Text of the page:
"Oh." He sees me now and I jump out of my thoughts, prepared to hightail it out of there to avoid being shoved into one of the nearby lockers. But he doesn't seem offended, just slightly surprised. He smiles and waves a little sarcastically. "What's up, Eddie?" I tilt my head at him, trying to think of something to say that won't sound stupid. I know I must seem like the weirdest person in the world and Bradley raises his eyebrows in the silence, so I swallow and spit something out.
"Not much, dude." I sound like an alien trying to imitate human speech. He lets out a small laugh and I want to die. My hands are so sweaty. "I... I'll see you tomorrow." I rush away, hoping I don't trip as I leave because that would be the cherry on top of a really horrible cake.
"Later," I hear him say in the distance.
I spend all night trying to think of something cool to say to him the next morning.
"What're you thinking about, Spaghetti?" my brother asks, crawling onto the couch next to me. He smells like lavender soap and he's blocking my view of Jeopardy, but I wasn't paying attention anyway.
"Bradley McCourt," I say, prone to that honesty thing. Jake's heard the name before because I use him like a diary most of the time (not that I have a choice, he's very inquisitive), so he just laughs and ruffles my hair. It'd be annoying if it were anyone else.
"The infamous," he says, and after I explain what happened after school, he laughs a little more. "I wouldn't sweat it. Most people aren't nearly as weird as they think they are, and that includes you." Easy for him to say. He's the older, handsome, talented brother. I'm the brother with the freckles and the 2.3 GPA. "You shouldn't care what that dick thinks anyway."
"I know..." I let out an exaggerated sigh at my brother's insistence on sounding like an episode of Glee. "But I do. I care a lot." I care what everybody thinks and I know I'm not supposed to admit that. It's not cool to care, yet I can't stop myself. I care aggressively. Being alone is harder than people think, especially when you don't like yourself. I'm perpetually stuck with the worst company of all. It's exhausting. The worst thing of all is that I have no idea how to fix it. How do I get away from myself?
"Pay attention, Spaghetti," my brother says softly, shaking me out of my thoughts. Apparently he's been talking the entire time I've been thinking, but I zoned out on him. I don't know why, but whenever that happens, Jake looks at me with this weird expression on his face as if my daydreaming is an incurable, flesh-eating disease that I picked up in the jungle. I look at him expectantly, waiting for him to repeat what I had missed, but he doesn't get the chance because my mother comes in the room.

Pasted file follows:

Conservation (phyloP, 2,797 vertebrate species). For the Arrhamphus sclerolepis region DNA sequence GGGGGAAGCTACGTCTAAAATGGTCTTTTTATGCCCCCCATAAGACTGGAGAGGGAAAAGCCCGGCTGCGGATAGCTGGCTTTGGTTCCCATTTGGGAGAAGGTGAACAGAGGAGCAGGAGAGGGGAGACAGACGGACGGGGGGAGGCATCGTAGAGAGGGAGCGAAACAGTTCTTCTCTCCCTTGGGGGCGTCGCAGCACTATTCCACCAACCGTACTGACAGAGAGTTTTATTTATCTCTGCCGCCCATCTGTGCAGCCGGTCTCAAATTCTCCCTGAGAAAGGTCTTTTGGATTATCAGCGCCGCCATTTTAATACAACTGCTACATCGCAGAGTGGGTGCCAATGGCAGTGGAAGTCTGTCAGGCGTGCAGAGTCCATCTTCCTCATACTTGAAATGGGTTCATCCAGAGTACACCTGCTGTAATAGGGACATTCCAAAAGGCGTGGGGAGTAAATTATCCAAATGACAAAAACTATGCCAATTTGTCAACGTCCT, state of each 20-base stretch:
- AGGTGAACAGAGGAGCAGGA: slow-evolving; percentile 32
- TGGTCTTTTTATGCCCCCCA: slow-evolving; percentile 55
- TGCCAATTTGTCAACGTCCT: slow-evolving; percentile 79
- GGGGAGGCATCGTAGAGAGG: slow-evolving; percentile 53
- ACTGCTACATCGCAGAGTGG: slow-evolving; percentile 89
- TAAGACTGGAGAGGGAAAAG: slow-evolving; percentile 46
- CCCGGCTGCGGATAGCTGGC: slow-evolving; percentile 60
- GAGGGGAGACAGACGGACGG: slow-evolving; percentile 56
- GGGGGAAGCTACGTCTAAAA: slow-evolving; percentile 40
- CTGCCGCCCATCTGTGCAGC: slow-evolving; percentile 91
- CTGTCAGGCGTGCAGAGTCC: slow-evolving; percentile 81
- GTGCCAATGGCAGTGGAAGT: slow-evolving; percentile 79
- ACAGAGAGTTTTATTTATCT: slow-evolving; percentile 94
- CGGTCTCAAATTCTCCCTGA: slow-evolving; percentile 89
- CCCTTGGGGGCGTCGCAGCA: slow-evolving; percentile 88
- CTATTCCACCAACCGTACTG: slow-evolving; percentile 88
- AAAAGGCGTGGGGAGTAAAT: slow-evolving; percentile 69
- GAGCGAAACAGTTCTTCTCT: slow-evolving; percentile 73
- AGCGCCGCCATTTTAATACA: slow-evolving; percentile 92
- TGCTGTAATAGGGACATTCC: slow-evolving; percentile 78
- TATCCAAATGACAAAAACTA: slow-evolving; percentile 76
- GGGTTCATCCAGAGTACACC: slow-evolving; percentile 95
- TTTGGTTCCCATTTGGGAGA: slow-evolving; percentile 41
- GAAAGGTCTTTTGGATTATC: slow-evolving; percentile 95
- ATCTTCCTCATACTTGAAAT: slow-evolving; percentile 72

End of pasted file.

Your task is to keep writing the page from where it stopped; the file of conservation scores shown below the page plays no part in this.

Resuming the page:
She plops down in an armchair with a groan. "My back is acting up again," she says by way of greeting. "It's my sciatic nerve. I feel it all the way from my neck to my tailbone." She stretches as though to demonstrate. We glance at each other with the same question in our eyes: back pain or pill addiction? The line's fuzzy these days. Did one bring about the second or is it the other way 'round? Sometimes hindsight's not 20/20.
"I can get your prescription refilled next week," Jake says, because he knows it's what she's gunning for. I roll my eyes and start to drift off on Alex Trebek's mustache, but Mom brings me right back to Earth.
"Edward!" she shouts. I jump. She seems miffed, which means she's tried to get my attention multiple times. It happens. She gets angry the way Jake gets weird.
"Sorry," I say, lifting my head to look at her. She shakes her head.
"I got a call from the school today," she says and dread fills my chest cavity. Write it down as fact: phone calls from school are never a good thing. "When were you going to tell me you're failing three different classes?"
"I... I wasn't not telling you."
"Honestly, Eddie." She sighs, rubbing her temples as though my existence is giving her a migraine. "All this daydreaming is getting out of hand if it's affecting your schoolwork."
"Mom," Jake interjects, his tone sounding cautious for some reason, and she shoots him a glare.
"Well!" she says, offended by his tone. "It's true, isn't it? What am I supposed to do, Jacob? Do you want him to fail out of school? Someone in this family has to get a degree, even if it's from fucking community college." My brother stiffens against me, but backs down. College has always been a sore spot.
"I'll fix it, Mom," I say flatly. She reaches for the remote, turning the volume up on the television.
I immediately start to zone out.
My head is empty.